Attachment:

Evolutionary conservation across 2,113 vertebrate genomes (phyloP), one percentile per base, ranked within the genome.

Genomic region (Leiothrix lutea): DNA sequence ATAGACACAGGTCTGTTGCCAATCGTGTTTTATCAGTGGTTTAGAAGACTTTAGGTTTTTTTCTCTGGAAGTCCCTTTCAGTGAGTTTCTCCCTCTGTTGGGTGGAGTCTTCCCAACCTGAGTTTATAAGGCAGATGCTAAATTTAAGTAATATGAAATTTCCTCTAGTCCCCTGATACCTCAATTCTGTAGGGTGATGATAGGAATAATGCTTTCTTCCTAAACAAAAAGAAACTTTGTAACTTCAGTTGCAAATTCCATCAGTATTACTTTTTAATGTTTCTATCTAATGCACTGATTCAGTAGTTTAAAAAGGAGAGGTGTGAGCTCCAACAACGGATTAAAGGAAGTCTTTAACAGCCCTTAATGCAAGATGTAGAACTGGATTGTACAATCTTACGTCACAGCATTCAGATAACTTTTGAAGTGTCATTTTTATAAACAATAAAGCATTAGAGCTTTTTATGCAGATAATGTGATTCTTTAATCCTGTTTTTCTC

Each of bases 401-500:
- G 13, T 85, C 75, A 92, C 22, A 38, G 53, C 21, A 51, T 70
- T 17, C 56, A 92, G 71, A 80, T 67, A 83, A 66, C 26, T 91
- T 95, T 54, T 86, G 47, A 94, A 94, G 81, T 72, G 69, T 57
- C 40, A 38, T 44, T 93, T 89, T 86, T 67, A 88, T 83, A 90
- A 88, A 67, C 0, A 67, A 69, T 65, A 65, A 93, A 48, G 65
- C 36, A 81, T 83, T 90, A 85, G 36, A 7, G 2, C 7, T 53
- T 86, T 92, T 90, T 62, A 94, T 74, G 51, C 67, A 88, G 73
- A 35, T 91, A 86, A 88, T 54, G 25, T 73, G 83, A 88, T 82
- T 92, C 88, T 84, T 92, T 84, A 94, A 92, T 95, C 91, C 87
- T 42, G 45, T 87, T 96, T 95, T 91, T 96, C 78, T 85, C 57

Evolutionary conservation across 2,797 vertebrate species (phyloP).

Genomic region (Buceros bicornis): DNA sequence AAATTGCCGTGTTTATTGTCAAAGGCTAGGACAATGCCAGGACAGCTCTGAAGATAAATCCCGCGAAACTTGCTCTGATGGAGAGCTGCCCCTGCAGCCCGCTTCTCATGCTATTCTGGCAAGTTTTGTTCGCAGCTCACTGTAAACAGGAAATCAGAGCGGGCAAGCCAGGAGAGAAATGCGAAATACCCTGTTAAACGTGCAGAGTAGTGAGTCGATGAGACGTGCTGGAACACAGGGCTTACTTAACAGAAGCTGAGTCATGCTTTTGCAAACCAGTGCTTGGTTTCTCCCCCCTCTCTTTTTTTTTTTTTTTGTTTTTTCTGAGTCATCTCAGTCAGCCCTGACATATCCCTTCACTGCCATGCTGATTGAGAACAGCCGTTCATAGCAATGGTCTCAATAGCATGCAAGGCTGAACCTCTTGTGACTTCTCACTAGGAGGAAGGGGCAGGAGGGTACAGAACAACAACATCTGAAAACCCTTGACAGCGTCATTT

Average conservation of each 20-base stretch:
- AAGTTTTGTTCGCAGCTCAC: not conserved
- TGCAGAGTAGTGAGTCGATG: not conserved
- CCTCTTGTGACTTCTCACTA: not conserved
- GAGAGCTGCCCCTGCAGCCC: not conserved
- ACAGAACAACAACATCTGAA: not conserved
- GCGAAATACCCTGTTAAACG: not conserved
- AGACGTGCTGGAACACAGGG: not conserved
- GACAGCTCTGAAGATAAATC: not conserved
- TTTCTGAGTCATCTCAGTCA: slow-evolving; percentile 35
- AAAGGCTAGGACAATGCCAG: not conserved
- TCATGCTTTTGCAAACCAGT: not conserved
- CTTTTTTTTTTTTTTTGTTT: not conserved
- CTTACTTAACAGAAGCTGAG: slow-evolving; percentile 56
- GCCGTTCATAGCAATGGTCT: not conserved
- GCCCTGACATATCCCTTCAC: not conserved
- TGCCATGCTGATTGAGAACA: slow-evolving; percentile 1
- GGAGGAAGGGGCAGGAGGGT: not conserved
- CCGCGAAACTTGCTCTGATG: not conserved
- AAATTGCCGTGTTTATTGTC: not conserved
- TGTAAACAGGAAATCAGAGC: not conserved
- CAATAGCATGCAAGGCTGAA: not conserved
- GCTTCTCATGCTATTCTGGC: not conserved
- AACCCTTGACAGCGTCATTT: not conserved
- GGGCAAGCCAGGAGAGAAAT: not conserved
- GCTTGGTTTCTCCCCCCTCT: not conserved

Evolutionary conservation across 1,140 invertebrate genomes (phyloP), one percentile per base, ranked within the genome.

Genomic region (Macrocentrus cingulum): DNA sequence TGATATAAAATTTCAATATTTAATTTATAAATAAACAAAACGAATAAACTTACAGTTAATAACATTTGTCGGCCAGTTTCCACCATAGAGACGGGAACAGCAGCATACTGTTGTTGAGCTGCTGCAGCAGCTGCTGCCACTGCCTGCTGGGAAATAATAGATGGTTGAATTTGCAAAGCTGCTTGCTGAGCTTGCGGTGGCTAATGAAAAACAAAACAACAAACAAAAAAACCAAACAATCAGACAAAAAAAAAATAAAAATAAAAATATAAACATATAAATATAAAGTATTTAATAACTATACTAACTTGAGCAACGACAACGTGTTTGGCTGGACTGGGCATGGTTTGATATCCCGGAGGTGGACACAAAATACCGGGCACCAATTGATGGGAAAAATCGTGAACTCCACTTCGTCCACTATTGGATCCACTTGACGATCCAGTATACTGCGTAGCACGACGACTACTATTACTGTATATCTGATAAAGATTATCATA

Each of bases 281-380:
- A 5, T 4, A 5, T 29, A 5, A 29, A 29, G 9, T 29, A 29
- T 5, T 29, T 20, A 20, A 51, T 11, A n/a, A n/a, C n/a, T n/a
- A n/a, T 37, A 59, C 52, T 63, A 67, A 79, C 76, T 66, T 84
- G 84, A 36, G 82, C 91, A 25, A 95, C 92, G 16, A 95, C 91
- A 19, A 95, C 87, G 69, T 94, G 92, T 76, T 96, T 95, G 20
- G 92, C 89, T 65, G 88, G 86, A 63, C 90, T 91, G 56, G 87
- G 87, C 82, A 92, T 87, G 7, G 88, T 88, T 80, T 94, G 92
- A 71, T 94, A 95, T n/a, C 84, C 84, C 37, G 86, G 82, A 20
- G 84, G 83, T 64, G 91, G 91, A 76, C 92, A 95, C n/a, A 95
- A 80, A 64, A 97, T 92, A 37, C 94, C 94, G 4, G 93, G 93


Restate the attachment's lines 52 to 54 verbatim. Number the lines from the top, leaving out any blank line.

- A 71, T 94, A 95, T n/a, C 84, C 84, C 37, G 86, G 82, A 20
- G 84, G 83, T 64, G 91, G 91, A 76, C 92, A 95, C n/a, A 95
- A 80, A 64, A 97, T 92, A 37, C 94, C 94, G 4, G 93, G 93